Sunday March 27th 1pm - 4pm, Community Open House

TBD – Dusting Off Your Bike (PBOT)

April 2011

TBD - Gray water builder’s workshop

TBD - Gray water residential homeowners

Friday, April 8th, 11am - 2pm, Community Open House

Sunday, April 9th 10-11:30am, Water Wise workshop with OSU extension office

Weds, April 13th 7:00pm - 8:00pm - Green Home Remodel Basics

with the Regional Green Building Hotline

Saturday, April 16th 10am to Noon, Northwest Renovation magazine presents

"All You Need to Know About Reclaimed Flooring" with McGee Salvage

Sunday, April 17th 1pm – 4 pm, Community Open House

Saturday, April 23rd 9am – 1pm, DIY Toilet Installation Workshop

The Portland Water House will be the first WaterSense certified home in Oregon, a new E.P.A. certification program for homes that use water at least 20% more efficiently than a standard new home. Certified Earth Advantage® Platinum, Energy Star ®, the Water House will also be measured for efficiency with an Energy Performance score through the Energy Trust of Oregon - like a mile-per-gallon carbon rating for the home.

The demonstration house will have scheduled events throughout the yearlong showcase, please check the project web page for the most current schedule. Take a virtual tour online: 

If you have a group who would like a tour, please call 503-823-3520 or email

Darcy Cronin

Facilities Services Specialist

Benson Bubbler Limeric Contest!

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Limeric Contest!

This is too good not to turn it into a contest.

All limericks will be subject to a vote on our Facebook page (!/portlandwater). Winner will receive one of our famous glass water pitchers - fill and refill with Portland's finest Bull Run! Submit your limerick by Monday, February 14th on the Facebook page.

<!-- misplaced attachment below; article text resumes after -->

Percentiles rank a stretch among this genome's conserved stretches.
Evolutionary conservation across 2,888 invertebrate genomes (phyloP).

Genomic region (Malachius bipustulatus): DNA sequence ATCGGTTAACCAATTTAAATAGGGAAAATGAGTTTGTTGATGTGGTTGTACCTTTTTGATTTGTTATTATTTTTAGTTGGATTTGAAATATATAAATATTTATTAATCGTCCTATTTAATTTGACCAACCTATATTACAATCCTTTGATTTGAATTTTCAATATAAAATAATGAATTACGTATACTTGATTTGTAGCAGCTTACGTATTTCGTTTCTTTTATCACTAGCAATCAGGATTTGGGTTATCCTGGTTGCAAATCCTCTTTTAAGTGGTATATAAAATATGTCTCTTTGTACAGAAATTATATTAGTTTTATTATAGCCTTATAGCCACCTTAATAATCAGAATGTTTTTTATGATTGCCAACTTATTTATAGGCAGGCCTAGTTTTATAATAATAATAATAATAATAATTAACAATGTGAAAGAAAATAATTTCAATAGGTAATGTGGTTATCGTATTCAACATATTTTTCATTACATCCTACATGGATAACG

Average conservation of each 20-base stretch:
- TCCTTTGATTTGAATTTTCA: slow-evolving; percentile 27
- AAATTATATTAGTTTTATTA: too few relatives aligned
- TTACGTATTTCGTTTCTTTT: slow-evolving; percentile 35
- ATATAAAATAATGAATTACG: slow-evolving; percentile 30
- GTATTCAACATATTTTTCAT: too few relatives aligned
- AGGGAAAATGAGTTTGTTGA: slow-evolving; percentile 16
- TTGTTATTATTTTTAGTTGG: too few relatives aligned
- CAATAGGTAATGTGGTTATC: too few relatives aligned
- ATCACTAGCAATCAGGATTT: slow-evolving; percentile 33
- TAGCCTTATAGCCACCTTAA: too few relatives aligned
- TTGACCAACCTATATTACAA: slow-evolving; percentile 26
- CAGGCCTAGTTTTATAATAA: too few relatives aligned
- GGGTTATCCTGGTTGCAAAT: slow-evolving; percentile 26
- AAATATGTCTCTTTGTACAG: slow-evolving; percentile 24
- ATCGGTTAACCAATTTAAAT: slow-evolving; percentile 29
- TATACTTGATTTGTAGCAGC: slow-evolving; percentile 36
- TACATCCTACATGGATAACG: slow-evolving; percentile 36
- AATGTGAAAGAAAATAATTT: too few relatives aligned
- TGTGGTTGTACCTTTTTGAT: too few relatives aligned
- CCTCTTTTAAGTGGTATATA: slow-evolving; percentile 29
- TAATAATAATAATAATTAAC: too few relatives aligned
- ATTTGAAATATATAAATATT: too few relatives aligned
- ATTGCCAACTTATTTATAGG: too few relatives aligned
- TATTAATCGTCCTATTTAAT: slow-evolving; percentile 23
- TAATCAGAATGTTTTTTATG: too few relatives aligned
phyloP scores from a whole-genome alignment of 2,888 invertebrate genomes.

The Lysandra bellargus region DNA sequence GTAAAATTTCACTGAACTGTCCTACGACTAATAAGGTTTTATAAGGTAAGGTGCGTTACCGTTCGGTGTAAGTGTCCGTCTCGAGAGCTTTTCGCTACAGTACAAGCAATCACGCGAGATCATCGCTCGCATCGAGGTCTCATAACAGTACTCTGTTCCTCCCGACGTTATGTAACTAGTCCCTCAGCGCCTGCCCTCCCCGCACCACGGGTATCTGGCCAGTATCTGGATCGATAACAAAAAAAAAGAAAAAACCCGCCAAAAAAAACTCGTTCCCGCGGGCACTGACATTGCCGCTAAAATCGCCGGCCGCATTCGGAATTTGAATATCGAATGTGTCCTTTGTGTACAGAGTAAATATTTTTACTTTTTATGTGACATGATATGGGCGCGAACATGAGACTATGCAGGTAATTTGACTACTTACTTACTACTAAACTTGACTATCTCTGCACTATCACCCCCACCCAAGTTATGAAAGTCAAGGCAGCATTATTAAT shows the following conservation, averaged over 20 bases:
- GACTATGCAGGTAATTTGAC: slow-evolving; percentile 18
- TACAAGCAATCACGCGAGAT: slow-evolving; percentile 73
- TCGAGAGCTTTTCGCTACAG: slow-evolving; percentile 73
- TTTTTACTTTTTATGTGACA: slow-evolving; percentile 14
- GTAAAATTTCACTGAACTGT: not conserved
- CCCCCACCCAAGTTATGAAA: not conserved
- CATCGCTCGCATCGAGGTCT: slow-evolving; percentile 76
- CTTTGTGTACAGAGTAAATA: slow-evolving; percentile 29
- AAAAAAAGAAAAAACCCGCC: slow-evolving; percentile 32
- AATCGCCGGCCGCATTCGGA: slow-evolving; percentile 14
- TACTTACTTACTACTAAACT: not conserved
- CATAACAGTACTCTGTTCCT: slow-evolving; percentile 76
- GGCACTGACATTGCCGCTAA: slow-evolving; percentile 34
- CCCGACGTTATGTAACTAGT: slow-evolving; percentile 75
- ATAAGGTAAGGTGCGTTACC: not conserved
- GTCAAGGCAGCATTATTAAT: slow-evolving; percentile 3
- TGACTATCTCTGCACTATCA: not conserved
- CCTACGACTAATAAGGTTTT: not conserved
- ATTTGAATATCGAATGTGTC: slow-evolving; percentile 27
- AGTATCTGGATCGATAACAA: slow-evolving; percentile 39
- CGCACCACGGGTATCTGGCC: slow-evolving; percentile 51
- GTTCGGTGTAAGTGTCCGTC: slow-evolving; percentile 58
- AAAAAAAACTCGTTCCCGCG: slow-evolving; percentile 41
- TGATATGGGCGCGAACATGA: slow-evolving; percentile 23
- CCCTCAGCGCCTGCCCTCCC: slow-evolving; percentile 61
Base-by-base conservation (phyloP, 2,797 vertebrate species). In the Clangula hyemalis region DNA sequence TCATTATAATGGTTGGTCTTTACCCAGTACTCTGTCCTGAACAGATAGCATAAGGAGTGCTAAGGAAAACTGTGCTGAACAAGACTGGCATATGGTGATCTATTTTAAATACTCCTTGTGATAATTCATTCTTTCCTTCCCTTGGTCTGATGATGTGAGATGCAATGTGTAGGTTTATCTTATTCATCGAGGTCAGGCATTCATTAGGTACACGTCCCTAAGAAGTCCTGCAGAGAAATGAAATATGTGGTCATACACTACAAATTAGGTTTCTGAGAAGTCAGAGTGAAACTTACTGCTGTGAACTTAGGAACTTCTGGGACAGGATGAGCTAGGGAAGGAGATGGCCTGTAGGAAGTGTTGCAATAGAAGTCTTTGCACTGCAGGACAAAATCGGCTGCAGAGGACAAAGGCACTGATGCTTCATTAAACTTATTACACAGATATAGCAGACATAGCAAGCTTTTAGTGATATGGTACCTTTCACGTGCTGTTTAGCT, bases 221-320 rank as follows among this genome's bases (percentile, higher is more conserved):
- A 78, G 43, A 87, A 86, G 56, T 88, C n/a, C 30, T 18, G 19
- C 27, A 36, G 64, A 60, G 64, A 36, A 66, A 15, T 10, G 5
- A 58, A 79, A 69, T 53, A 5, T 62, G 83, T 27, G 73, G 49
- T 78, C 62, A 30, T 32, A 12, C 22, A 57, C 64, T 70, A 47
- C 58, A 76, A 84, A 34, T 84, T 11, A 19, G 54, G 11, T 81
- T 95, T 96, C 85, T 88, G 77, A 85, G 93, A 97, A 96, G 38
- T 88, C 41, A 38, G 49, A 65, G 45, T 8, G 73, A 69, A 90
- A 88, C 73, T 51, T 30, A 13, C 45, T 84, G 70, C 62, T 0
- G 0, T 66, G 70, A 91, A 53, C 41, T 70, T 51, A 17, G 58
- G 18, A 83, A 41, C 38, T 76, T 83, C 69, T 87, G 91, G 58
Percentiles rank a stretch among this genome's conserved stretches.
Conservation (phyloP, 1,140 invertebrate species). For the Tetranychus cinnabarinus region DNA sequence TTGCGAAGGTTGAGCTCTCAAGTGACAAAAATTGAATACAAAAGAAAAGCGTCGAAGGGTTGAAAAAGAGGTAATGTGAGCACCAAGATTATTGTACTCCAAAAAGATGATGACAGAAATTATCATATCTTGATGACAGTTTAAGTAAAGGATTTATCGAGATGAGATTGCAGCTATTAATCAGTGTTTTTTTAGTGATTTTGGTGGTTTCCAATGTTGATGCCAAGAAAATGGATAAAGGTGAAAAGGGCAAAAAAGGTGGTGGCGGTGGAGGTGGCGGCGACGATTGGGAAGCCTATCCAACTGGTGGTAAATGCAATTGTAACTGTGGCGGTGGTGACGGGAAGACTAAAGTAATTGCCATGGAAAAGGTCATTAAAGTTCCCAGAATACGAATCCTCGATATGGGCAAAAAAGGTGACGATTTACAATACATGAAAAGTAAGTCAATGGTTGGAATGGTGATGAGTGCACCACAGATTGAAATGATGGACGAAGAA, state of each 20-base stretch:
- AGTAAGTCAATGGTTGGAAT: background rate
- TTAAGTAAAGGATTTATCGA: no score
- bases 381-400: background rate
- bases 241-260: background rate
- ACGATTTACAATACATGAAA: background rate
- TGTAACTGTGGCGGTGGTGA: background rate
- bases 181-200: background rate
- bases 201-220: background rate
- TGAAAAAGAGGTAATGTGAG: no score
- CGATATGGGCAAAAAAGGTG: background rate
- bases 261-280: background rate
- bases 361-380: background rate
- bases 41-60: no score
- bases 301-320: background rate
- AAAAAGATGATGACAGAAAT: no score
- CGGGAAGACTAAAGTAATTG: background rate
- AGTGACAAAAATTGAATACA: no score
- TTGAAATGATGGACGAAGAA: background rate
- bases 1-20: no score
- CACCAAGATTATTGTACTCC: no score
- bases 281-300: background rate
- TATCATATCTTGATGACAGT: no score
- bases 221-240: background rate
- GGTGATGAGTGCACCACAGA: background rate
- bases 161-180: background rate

Photo captured by Cesar Lara, Senior Public Works Inspector for the Portland Water Bureau.

-Sarah Bott

Report Problems with Your Water, 24 Hours a Day

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Report Problems with Your Water, 24 Hours a Day

Has your water suddenly turned brown? Is a hydrant leaking? Has a pipe broken at your property? Is there water leaking in the street? Do you want to report a water emergency (main break?) or have the Portland Water Bureau shut off your water due to a serious property side leak?


Call (503) 823-4874 to report the location of the problem. This phone is answered 24-hours a day. On some occasions you may be asked to leave a message so an operator can return your call when the operator is responding to other calls.


-Sarah Bott

A View from the Headworks

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A View from the Headworks


Headworks is the Portland Water Bureau's facility at the "head" of the water source where water is first diverted, treated, and routed into the distribution system. At Headworks in Bull Run, operators treat the water with chlorine, a disinfectant. As the water flows into town, operators add ammonia and sodium hydroxide to the water. The ammonia prolongs the effectiveness of the chlorine, a process called chloramination.

A fence around the diversion pool, a settling basin which diverts water to the conduits, prevents direct animal contact with water there.


-Sarah Bott